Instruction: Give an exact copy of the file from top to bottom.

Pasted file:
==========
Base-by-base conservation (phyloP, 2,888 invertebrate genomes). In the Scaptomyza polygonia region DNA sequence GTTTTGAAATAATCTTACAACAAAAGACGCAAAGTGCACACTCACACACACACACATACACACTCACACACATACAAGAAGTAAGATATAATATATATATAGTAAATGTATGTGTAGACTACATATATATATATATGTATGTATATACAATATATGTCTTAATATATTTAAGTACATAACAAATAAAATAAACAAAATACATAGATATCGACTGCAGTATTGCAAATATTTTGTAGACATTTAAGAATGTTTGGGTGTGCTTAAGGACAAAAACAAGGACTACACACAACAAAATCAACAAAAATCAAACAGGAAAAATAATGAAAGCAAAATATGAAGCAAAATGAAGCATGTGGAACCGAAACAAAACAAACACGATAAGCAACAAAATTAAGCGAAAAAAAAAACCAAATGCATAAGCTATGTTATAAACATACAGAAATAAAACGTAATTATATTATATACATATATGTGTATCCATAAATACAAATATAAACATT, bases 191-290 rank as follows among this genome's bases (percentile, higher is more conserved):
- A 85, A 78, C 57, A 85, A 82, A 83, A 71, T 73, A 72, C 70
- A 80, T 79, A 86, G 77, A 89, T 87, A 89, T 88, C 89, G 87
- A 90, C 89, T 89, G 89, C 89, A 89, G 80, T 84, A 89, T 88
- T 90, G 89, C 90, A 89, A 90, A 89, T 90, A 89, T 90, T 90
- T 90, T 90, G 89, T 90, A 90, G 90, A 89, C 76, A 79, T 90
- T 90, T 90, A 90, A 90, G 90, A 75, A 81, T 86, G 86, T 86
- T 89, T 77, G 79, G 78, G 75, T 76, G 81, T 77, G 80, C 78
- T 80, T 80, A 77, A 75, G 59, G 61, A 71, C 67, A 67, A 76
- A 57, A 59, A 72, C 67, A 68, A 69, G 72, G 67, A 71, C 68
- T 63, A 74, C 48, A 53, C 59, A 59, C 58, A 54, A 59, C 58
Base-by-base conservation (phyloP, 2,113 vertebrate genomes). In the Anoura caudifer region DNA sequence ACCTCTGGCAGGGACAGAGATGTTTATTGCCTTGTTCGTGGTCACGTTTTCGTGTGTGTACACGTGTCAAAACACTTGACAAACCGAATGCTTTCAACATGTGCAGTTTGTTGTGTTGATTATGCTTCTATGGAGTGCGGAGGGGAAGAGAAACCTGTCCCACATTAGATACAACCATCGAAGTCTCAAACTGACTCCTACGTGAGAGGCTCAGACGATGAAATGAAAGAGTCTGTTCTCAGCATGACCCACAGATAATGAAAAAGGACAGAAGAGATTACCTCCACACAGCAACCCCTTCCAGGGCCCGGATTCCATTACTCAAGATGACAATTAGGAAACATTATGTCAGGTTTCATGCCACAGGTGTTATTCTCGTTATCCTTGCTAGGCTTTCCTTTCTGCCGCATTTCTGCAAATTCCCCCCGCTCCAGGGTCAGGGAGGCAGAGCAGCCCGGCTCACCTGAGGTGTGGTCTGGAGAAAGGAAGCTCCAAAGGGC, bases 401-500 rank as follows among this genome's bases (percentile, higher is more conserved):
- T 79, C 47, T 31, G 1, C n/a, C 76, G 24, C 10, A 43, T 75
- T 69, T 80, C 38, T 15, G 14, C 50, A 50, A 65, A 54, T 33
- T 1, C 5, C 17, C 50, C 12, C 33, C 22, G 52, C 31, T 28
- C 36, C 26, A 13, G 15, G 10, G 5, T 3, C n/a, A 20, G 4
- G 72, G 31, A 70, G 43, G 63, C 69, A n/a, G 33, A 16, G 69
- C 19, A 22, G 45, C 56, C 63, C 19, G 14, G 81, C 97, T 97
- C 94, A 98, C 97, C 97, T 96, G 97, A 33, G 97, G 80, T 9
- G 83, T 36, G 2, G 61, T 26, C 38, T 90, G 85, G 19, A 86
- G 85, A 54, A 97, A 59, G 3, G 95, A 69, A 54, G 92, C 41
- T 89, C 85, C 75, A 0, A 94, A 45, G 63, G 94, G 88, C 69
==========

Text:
Base-by-base conservation (phyloP, 2,888 invertebrate genomes). In the Scaptomyza polygonia region DNA sequence GTTTTGAAATAATCTTACAACAAAAGACGCAAAGTGCACACTCACACACACACACATACACACTCACACACATACAAGAAGTAAGATATAATATATATATAGTAAATGTATGTGTAGACTACATATATATATATATGTATGTATATACAATATATGTCTTAATATATTTAAGTACATAACAAATAAAATAAACAAAATACATAGATATCGACTGCAGTATTGCAAATATTTTGTAGACATTTAAGAATGTTTGGGTGTGCTTAAGGACAAAAACAAGGACTACACACAACAAAATCAACAAAAATCAAACAGGAAAAATAATGAAAGCAAAATATGAAGCAAAATGAAGCATGTGGAACCGAAACAAAACAAACACGATAAGCAACAAAATTAAGCGAAAAAAAAAACCAAATGCATAAGCTATGTTATAAACATACAGAAATAAAACGTAATTATATTATATACATATATGTGTATCCATAAATACAAATATAAACATT, bases 191-290 rank as follows among this genome's bases (percentile, higher is more conserved):
- A 85, A 78, C 57, A 85, A 82, A 83, A 71, T 73, A 72, C 70
- A 80, T 79, A 86, G 77, A 89, T 87, A 89, T 88, C 89, G 87
- A 90, C 89, T 89, G 89, C 89, A 89, G 80, T 84, A 89, T 88
- T 90, G 89, C 90, A 89, A 90, A 89, T 90, A 89, T 90, T 90
- T 90, T 90, G 89, T 90, A 90, G 90, A 89, C 76, A 79, T 90
- T 90, T 90, A 90, A 90, G 90, A 75, A 81, T 86, G 86, T 86
- T 89, T 77, G 79, G 78, G 75, T 76, G 81, T 77, G 80, C 78
- T 80, T 80, A 77, A 75, G 59, G 61, A 71, C 67, A 67, A 76
- A 57, A 59, A 72, C 67, A 68, A 69, G 72, G 67, A 71, C 68
- T 63, A 74, C 48, A 53, C 59, A 59, C 58, A 54, A 59, C 58
Base-by-base conservation (phyloP, 2,113 vertebrate genomes). In the Anoura caudifer region DNA sequence ACCTCTGGCAGGGACAGAGATGTTTATTGCCTTGTTCGTGGTCACGTTTTCGTGTGTGTACACGTGTCAAAACACTTGACAAACCGAATGCTTTCAACATGTGCAGTTTGTTGTGTTGATTATGCTTCTATGGAGTGCGGAGGGGAAGAGAAACCTGTCCCACATTAGATACAACCATCGAAGTCTCAAACTGACTCCTACGTGAGAGGCTCAGACGATGAAATGAAAGAGTCTGTTCTCAGCATGACCCACAGATAATGAAAAAGGACAGAAGAGATTACCTCCACACAGCAACCCCTTCCAGGGCCCGGATTCCATTACTCAAGATGACAATTAGGAAACATTATGTCAGGTTTCATGCCACAGGTGTTATTCTCGTTATCCTTGCTAGGCTTTCCTTTCTGCCGCATTTCTGCAAATTCCCCCCGCTCCAGGGTCAGGGAGGCAGAGCAGCCCGGCTCACCTGAGGTGTGGTCTGGAGAAAGGAAGCTCCAAAGGGC, bases 401-500 rank as follows among this genome's bases (percentile, higher is more conserved):
- T 79, C 47, T 31, G 1, C n/a, C 76, G 24, C 10, A 43, T 75
- T 69, T 80, C 38, T 15, G 14, C 50, A 50, A 65, A 54, T 33
- T 1, C 5, C 17, C 50, C 12, C 33, C 22, G 52, C 31, T 28
- C 36, C 26, A 13, G 15, G 10, G 5, T 3, C n/a, A 20, G 4
- G 72, G 31, A 70, G 43, G 63, C 69, A n/a, G 33, A 16, G 69
- C 19, A 22, G 45, C 56, C 63, C 19, G 14, G 81, C 97, T 97
- C 94, A 98, C 97, C 97, T 96, G 97, A 33, G 97, G 80, T 9
- G 83, T 36, G 2, G 61, T 26, C 38, T 90, G 85, G 19, A 86
- G 85, A 54, A 97, A 59, G 3, G 95, A 69, A 54, G 92, C 41
- T 89, C 85, C 75, A 0, A 94, A 45, G 63, G 94, G 88, C 69